Some aspects of sales training are easy to measure others not so, but it is a fair question when I am asked what they can expect from an ROI standpoint. For some of the more difficult to measure situation elements, I try to quantify things a bit differently. My experience has been that about 25% of the team will jump all over it, implement it, and see exceptional improvement in the way they do things, and their results after a sales cycle or two; that lift alone usually will cover the cost of the program. The middle 50% will see a measurable and sustained lift if their managers continues to be proactive, and we help them with that through the Follow-Through Action Plan. I then tell them that the last 25%, and they know who they are, will get nothing out of it except a free lunch.
While they always appreciate my honesty when I am asked, most are shocked when I tell them that there is no need or reason to have those people attend, often they are just a distraction for those who do want to learn and improve.
Some nod as if to agree, and then they send the deadwood anyway. Why?
I always say there is no need for democracy or equality when it comes to sales training, why should a company or leader waste time and money on someone they know will not produce any returns, and whose time is usually limited.
Companies have shown selectivity with other training or development programs. Even within sales organizations, we see different development tracks organized for high potential individuals, so why not extend that logic to sales training.
Most VP’s I work with know who is who, and where they sit in the group. Many do a great job segmenting their teams into A, B, and C players. The key function with the C’s is to manage them out, so why train them? I know some feel this is harsh, I remember the feedback I got when I suggested getting rid of C players in the past. Not only do I think that isolating the C’s is a start, I think you can have a debate about how to handle the B’s, I do support the view that the focus should be on the A’s only; but I can buy the rational for including the B’s.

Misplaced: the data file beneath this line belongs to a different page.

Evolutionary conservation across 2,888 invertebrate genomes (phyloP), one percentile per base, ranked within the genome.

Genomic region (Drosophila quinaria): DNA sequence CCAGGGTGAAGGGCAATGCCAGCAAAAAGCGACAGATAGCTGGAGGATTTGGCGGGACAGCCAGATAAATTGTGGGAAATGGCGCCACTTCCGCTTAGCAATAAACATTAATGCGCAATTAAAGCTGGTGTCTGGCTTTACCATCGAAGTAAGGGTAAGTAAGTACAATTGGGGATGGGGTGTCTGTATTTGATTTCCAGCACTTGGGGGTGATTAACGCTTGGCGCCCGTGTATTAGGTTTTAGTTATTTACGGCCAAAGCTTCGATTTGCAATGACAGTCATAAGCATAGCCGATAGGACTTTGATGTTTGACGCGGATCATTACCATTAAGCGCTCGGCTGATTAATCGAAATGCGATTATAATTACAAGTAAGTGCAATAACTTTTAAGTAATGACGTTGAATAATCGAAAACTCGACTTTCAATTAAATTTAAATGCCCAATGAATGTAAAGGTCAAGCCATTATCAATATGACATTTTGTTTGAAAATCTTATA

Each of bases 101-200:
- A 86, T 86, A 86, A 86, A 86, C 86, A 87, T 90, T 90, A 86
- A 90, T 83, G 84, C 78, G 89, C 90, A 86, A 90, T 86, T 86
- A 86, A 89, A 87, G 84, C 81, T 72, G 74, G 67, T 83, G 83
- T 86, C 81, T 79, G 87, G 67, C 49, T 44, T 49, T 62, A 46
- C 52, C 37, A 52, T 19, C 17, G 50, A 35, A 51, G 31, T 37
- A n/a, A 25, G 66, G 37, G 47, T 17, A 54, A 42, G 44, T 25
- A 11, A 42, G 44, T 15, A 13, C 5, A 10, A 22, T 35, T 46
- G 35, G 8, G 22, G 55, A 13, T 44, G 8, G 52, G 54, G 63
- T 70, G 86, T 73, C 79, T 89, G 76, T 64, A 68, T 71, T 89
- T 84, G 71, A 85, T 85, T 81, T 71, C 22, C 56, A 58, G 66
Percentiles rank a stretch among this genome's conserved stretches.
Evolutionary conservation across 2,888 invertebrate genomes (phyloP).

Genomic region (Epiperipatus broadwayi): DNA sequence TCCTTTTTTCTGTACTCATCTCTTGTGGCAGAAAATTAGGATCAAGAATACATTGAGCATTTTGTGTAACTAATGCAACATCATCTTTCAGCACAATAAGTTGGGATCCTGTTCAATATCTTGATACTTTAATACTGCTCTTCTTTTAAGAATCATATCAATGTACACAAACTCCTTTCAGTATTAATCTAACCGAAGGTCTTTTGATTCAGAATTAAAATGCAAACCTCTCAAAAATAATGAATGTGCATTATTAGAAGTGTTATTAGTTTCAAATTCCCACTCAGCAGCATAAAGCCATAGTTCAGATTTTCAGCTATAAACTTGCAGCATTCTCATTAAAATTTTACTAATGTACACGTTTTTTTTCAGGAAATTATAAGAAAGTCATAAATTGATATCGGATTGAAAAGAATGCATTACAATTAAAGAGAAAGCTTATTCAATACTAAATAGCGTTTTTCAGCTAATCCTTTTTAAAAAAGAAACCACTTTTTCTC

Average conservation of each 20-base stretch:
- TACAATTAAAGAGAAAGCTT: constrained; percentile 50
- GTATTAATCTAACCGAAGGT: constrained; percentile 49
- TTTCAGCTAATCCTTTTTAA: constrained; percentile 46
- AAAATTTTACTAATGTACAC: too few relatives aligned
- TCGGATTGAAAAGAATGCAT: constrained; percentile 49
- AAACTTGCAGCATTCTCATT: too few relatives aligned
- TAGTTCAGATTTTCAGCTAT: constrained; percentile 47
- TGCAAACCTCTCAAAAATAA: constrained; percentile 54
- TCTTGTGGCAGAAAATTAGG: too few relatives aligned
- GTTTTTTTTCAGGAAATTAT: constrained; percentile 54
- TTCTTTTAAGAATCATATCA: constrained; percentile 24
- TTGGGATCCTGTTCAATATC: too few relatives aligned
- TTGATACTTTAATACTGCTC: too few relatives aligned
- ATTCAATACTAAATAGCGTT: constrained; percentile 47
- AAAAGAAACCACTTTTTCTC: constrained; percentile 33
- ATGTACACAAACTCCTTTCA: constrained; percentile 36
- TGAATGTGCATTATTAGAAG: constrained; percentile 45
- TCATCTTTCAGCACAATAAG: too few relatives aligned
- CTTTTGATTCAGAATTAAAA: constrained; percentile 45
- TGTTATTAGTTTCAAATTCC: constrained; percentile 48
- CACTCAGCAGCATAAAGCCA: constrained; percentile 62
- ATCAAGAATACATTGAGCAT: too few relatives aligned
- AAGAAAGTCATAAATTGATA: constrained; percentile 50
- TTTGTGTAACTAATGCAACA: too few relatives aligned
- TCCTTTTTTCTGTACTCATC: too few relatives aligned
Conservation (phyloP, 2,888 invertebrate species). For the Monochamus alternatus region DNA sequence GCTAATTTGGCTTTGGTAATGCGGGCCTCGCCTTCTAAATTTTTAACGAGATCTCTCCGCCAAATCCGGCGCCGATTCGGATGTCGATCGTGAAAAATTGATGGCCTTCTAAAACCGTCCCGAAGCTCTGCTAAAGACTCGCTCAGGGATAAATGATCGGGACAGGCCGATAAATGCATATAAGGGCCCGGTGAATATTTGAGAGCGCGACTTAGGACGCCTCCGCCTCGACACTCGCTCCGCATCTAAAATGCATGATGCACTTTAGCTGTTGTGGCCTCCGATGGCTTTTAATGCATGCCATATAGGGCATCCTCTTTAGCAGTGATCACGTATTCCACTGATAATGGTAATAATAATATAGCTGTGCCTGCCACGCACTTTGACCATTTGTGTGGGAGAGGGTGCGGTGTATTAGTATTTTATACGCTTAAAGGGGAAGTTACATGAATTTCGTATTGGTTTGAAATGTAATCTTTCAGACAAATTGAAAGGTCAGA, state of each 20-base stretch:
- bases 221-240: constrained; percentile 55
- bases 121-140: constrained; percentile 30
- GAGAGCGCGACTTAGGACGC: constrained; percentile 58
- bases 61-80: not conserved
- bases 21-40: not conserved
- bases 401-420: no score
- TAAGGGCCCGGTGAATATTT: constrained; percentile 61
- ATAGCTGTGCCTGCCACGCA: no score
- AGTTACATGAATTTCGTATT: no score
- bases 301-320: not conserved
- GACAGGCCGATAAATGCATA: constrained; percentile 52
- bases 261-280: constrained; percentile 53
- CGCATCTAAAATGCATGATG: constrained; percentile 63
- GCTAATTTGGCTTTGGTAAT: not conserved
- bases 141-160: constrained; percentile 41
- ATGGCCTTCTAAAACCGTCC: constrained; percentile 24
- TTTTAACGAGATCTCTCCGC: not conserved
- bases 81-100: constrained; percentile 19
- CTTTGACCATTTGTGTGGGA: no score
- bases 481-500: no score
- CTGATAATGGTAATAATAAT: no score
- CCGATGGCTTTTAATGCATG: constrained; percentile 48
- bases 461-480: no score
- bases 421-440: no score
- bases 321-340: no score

Everyone in sales seems to buy into the old 80/20 rule, if you do, ask yourself how negatively your sales would be impacted by getting rid of the C players, not much if any. What if you got rid of the bottom half of you B’s? Probably not devastating, especially if you replace a few with B+ or A reps. Now if you did that, and did that every year, you would end up with a killer sales force. Not only will you continuously improve sales, but attract much better sales people, as they look for an environment where their talents are appreciated, where they are not ignored because their manager is preoccupied with sales people who will never make it anyways, the C players. Given that, why train them?
I know some people don’t like to hear this, they would rather sit in the board room, hold hands and sing Kumbaya, feels good, but doesn’t do much to bring in sales or get rid of the C’s.
You measure ROI on other investments; you pass on the ones that don’t show any returns, so why not when it comes to training, forget the C’s and see a 25% improvement right out of the gate.
What’s in Your Pipeline?